told the air hostess she was going to go ballistic and pushed the air

hostess hard and she hit her back against the wall of the aircraft.’

He revealed

her frightening experience continued with Lauren calling Ms Topping a

‘f ugly, blonde bh’ and Ms Simpson a ‘fat ugly, unhappy, blondeWhen a pilot on a rest break in the cabin intervened he was told ‘you’re an ae’ by the defendant, Mr Kennedy added.

The flight had to be diverted almost 400 miles back to Shannon Airport, with the abuse continuing for more than an hour until touchdown when Lauren was arrested by gardai.

Lauren, dressed in a black jumper, burgundy velvet skirt and boots, did not speak during the hearing and looked back to her friends for reassurance as the details were outlined to the packed courtroom.

On touchdown officers noted she was incoherent and smelt of alcohol, despite airline crew stating she drank little or no alcohol on board.

When arrested under caution at the airport she replied: ‘Can you say that in English please?’ She later claimed she thought she had landed in Spain.

More than 200 passengers and crew were on board the flight when the air rage incident took place.

The diversion cost Delta 43,158 US dollars (31,770 euros/26,269).

Ms solicitor, Sharon Curley, said that her actions on the aircraft were ‘bizarre’ and completely out of character.

She said Lauren has little memory of the incident despite only consuming three alcoholic drinks.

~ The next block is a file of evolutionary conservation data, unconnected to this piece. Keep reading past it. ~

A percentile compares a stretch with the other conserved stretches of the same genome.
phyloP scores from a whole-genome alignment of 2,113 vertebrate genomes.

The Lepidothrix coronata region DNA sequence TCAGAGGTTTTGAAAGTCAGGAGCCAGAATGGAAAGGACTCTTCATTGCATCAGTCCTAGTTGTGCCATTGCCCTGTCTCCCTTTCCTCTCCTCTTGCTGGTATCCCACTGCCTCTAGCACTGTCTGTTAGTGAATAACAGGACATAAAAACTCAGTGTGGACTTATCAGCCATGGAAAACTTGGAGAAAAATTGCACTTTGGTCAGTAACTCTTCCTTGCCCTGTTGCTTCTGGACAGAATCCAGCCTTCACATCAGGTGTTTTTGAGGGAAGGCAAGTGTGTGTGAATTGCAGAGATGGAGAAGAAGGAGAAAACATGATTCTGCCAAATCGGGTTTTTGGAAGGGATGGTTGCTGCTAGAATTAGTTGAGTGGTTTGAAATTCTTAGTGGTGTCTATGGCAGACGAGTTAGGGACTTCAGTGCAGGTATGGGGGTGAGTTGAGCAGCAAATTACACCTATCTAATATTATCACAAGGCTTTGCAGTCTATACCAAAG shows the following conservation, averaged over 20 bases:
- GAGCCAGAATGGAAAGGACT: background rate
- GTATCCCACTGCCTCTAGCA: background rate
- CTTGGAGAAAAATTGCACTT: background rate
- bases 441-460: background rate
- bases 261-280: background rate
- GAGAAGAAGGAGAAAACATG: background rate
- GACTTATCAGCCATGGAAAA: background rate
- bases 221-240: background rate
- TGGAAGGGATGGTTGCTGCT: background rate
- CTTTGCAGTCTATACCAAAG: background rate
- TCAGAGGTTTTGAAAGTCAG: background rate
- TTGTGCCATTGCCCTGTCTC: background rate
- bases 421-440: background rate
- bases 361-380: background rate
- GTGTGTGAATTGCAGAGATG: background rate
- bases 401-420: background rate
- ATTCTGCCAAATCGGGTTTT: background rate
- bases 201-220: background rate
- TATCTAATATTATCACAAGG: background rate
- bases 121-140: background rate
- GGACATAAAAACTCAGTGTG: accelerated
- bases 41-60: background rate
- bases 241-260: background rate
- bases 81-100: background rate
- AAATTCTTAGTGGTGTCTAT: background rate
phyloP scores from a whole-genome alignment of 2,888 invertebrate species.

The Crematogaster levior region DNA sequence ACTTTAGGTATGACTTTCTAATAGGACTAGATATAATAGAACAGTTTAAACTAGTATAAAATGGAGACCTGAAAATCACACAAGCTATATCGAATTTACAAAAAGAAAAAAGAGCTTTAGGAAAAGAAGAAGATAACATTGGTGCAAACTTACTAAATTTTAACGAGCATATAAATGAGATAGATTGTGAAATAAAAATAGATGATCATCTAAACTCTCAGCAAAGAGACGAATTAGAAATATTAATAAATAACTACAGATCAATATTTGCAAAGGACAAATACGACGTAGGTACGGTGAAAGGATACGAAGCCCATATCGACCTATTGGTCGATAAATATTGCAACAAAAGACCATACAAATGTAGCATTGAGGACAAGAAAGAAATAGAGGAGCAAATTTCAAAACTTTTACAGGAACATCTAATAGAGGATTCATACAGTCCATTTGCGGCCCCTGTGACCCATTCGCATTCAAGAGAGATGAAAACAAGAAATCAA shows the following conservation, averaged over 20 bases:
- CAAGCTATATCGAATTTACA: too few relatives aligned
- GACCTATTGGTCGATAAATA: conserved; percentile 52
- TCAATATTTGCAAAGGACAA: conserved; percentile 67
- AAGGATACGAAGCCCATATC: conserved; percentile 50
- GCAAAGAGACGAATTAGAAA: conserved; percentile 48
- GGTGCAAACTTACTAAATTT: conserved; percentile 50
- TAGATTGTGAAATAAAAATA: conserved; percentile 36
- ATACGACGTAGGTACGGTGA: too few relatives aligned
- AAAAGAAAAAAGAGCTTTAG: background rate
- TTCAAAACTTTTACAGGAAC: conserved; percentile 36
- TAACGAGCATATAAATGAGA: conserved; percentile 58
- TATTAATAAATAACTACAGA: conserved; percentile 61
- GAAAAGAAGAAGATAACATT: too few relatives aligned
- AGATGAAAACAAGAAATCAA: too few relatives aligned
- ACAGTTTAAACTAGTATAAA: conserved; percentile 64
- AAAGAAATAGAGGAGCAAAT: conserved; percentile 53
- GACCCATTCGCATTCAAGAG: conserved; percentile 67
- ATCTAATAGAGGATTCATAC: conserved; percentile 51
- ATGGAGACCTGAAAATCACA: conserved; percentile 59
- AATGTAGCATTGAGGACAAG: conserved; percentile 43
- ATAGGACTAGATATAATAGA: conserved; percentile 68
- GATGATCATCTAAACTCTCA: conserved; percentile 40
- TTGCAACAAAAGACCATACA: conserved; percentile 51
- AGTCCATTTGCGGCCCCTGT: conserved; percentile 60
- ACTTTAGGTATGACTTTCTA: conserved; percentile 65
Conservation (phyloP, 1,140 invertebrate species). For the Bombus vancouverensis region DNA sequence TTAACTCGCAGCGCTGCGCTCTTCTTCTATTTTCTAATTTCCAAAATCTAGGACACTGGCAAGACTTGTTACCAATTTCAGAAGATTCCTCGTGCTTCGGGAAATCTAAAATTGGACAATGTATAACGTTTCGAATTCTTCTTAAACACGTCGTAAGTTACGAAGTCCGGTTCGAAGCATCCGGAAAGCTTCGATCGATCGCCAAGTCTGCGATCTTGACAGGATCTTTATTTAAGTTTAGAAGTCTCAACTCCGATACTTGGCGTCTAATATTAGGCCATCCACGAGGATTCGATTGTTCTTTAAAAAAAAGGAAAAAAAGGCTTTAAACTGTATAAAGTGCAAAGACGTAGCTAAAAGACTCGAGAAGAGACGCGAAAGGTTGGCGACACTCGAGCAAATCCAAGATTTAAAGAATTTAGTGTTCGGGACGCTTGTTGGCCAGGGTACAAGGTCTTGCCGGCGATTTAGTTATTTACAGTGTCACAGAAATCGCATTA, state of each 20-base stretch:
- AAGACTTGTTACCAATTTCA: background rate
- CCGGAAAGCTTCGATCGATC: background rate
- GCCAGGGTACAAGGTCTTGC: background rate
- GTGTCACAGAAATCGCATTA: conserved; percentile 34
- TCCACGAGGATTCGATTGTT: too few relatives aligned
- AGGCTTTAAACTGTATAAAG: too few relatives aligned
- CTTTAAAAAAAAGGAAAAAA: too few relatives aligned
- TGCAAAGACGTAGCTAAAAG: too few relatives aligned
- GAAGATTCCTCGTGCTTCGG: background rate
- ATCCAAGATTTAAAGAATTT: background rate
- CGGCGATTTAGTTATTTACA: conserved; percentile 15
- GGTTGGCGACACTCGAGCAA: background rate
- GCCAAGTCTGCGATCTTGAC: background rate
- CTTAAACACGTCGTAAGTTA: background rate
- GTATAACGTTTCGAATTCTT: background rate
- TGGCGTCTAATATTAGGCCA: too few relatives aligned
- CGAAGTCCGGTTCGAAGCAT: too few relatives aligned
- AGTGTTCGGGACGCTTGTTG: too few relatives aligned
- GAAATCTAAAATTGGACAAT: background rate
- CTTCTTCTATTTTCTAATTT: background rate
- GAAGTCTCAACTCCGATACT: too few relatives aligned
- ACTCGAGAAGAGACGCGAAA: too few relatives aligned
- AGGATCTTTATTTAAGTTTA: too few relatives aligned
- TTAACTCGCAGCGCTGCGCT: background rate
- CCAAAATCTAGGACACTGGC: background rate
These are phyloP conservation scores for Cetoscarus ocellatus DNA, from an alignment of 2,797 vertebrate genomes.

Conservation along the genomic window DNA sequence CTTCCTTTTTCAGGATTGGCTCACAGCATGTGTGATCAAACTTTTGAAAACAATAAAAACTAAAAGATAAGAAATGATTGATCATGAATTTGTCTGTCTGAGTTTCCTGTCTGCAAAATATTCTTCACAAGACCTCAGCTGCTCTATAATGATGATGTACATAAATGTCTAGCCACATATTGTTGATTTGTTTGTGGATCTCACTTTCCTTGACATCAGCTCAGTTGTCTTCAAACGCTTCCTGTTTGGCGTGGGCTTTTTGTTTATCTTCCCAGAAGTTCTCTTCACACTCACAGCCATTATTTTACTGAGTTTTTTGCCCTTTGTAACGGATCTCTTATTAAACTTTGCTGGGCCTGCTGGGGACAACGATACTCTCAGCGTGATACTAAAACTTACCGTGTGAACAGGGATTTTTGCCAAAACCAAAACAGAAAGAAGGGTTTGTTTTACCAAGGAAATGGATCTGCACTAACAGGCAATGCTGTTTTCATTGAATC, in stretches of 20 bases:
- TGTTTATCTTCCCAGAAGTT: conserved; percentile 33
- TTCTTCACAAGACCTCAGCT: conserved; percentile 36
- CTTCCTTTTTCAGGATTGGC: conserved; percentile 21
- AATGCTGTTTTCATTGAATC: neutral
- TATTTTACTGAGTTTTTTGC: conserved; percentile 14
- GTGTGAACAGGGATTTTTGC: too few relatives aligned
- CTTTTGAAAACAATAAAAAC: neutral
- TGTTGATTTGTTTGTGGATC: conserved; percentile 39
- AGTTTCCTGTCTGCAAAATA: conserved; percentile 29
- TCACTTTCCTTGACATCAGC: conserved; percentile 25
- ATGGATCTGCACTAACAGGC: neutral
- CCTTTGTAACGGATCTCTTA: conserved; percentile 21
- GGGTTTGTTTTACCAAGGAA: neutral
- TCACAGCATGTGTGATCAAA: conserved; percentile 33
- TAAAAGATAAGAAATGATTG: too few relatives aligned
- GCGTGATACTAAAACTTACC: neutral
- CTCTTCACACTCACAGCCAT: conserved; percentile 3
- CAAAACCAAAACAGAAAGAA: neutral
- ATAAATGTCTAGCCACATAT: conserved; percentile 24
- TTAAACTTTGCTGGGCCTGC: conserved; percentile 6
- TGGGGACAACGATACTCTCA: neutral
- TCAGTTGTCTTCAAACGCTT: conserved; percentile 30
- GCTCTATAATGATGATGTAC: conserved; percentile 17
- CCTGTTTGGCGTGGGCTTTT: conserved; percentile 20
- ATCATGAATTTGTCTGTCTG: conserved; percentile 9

‘My client is extremely embarrassed and extremely upset by her actions,’ Ms Curley said, offering her apologies to the airline crew, passengers and gardai.
polo boot sale Jenny Lauren fined for air rage incident on board Delta Airlines flight

silver city polo park Jennifer Goes To Things Does Stuff

designer polo shirts Jennifer Goes To Things Does Stuff

Depending on how long you’ve lived in Santa Fe, you might remember when Banana Republic, Ann Taylor, the Gap, and other chain apparel stores were steps from the Plaza. Their sale racks became a lunch hour staple of mine when I hit my twenties, starting when a co worker introduced me to the CP Shades annual New Year’s sale in 1996. For just one week, everything in the store cost about $20, which brought on a wonderful mess of excited women trying on everything in sight, the floors heaped with piles of comfy silks and linens.